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AG: State Fair stage collapse victim payments completed

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Victims of the 2011 Indiana State Fair stage collapse soon will receive a supplemental and final disbursement of money allocated for victims of the tragedy that killed seven people and injured scores more.

Indiana Attorney General Greg Zoeller announced Thursday that $6 million in state aid approved by the Legislature for victims of the disaster had been divided among 59 victims. They will receive money in wire transfers or in the mail in coming days.

The supplemental aid is in addition to $5 million distributed previously under the state’s limit for tort claims, bringing total state victim compensation to $11 million. The estates of the seven victims who died each received a total of $700,000. A flowchart of how compensation was divided is available here. 

The second round of compensation was overseen by an arbitration panel that paid all victim medical expenses through mid-November and made provision for those who are permanently paralyzed and those who will require long-term care. Victims may also seek damages from private defendants.

At a news conference Thursday, Zoeller praised the work of an arbitration panel and plaintiff attorneys who worked together to expedite compensation to victims. “Not only do we believe it was more fair in a lot of ways, but it was a much, much faster way to speed relief to the victims,” he said.

Indianapolis attorney William Baten chaired the arbitration panel that also included attorneys Denise Page of Indianapolis and Eugene Stewart of Brookville. It was a nonadversarial process in which Baten said the panel could make individual determinations based on information each victim’s attorney provided.

“We were able to have all the information we needed to make informed decisions,” Baten said. Reaching settlements moved at “light speed, compared to traditional litigation,” he said.

“It was appropriate that the Indiana legislators decided to provide additional financial assistance to victims of the State Fair tragedy in light of all that victims have endured,” Zoeller said in a news release. “Developing and implementing an equitable method for allocating the funds was a complicated process, but our objective that victims receive expedited funds without years of litigation was accomplished.”
 



 

 

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  1. Indianapolis employers harassment among minorities AFRICAN Americans needs to be discussed the metro Indianapolis area is horrible when it comes to harassing African American employees especially in the local healthcare facilities. Racially profiling in the workplace is an major issue. Please make it better because I'm many civil rights leaders would come here and justify that Indiana is a state the WORKS only applies to Caucasian Americans especially in Hamilton county. Indiana targets African Americans in the workplace so when governor pence is trying to convince people to vote for him this would be awesome publicity for the Presidency Elections.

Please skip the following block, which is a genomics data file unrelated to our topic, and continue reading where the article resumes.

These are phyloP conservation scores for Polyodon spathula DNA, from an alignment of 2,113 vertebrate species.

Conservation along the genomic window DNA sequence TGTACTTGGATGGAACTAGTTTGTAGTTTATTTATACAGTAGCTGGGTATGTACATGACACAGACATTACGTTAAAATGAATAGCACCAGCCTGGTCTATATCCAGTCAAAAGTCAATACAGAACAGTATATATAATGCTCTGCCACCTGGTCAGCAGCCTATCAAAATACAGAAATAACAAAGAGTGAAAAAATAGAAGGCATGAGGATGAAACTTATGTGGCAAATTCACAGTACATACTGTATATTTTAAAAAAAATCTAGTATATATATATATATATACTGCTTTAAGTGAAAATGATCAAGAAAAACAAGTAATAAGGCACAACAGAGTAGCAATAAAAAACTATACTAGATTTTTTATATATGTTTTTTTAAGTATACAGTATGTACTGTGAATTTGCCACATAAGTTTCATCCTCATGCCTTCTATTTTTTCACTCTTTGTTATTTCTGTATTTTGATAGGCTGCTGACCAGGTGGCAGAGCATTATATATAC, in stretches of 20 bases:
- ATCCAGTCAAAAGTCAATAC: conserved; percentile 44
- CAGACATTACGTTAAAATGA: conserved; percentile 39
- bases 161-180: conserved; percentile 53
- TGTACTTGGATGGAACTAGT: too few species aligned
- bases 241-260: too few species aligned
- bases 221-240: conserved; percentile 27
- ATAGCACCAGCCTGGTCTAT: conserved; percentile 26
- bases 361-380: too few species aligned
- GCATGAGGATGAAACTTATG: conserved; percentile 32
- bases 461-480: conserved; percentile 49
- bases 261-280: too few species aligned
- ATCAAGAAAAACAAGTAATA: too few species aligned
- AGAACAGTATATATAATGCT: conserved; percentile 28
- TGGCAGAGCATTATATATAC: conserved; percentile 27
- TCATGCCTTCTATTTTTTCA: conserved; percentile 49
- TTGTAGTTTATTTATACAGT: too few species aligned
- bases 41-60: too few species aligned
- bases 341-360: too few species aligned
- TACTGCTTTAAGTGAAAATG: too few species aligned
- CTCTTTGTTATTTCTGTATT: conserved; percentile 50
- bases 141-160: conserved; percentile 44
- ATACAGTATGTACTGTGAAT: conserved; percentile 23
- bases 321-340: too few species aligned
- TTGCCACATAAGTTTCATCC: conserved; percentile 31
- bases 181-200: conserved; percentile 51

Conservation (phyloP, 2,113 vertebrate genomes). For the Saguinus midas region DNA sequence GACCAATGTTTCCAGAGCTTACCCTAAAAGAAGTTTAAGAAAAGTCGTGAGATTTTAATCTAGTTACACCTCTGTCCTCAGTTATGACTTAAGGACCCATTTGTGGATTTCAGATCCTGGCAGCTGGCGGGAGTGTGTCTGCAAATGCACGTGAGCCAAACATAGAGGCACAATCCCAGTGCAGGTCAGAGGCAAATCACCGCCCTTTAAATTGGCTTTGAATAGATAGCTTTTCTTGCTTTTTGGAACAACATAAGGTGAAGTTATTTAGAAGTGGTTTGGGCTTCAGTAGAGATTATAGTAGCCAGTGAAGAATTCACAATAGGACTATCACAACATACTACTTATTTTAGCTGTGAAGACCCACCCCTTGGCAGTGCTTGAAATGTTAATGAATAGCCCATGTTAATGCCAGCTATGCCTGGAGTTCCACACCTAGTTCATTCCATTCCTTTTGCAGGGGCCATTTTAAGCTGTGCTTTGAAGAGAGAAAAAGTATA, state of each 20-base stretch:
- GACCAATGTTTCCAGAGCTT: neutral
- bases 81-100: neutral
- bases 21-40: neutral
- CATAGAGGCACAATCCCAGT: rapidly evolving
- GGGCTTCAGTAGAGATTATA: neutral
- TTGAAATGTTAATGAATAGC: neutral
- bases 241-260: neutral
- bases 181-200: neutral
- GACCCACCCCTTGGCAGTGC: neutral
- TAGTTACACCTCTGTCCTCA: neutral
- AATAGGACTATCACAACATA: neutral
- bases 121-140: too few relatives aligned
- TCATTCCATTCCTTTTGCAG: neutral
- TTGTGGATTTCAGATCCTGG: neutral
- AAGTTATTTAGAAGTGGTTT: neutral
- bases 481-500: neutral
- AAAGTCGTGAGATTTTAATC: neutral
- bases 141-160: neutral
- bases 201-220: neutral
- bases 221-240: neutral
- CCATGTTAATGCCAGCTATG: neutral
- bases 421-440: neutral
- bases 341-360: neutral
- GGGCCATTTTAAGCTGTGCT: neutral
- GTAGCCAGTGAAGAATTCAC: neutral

2. Wishing Mary Willis only God's best, and superhuman strength, as she attempts to right a ship that too often strays far off course. May she never suffer this personal affect, as some do who attempt to change a broken system: https://www.youtube.com/watch?v=QojajMsd2nE

  3. Indiana's seatbelt law is not punishable as a crime. It is an infraction. Apparently some of our Circuit judges have deemed settled law inapplicable if it fails to fit their litmus test of political correctness. Extrapolating to redefine terms of behavior in a violation of immigration law to the entire body of criminal law leaves a smorgasbord of opportunity for judicial mischief.

  4. I wonder if $10 diversions for failure to wear seat belts are considered moral turpitude in federal immigration law like they are under Indiana law? Anyone know?

  5. What a fine article, thank you! I can testify firsthand and by detailed legal reports (at end of this note) as to the dire consequences of rejecting this truth from the fine article above: "The inclusion and expansion of this right [to jury] in Indiana’s Constitution is a clear reflection of our state’s intention to emphasize the importance of every Hoosier’s right to make their case in front of a jury of their peers." Over $20? Every Hoosier? Well then how about when your very vocation is on the line? How about instead of a jury of peers, one faces a bevy of political appointees, mini-czars, who care less about due process of the law than the real czars did? Instead of trial by jury, trial by ideological ordeal run by Orwellian agents? Well that is built into more than a few administrative law committees of the Ind S.Ct., and it is now being weaponized, as is revealed in articles posted at this ezine, to root out post moderns heresies like refusal to stand and pledge allegiance to all things politically correct. My career was burned at the stake for not so saluting, but I think I was just one of the early logs. Due, at least in part, to the removal of the jury from bar admission and bar discipline cases, many more fires will soon be lit. Perhaps one awaits you, dear heretic? Oh, at that Ind. article 12 plank about a remedy at law for every damage done ... ah, well, the founders evidently meant only for those damages done not by the government itself, rabid statists that they were. (Yes, that was sarcasm.) My written reports available here: Denied petition for cert (this time around): http://tinyurl.com/zdmawmw Denied petition for cert (from the 2009 denial and five year banishment): http://tinyurl.com/zcypybh Related, not written by me: Amicus brief: http://tinyurl.com/hvh7qgp

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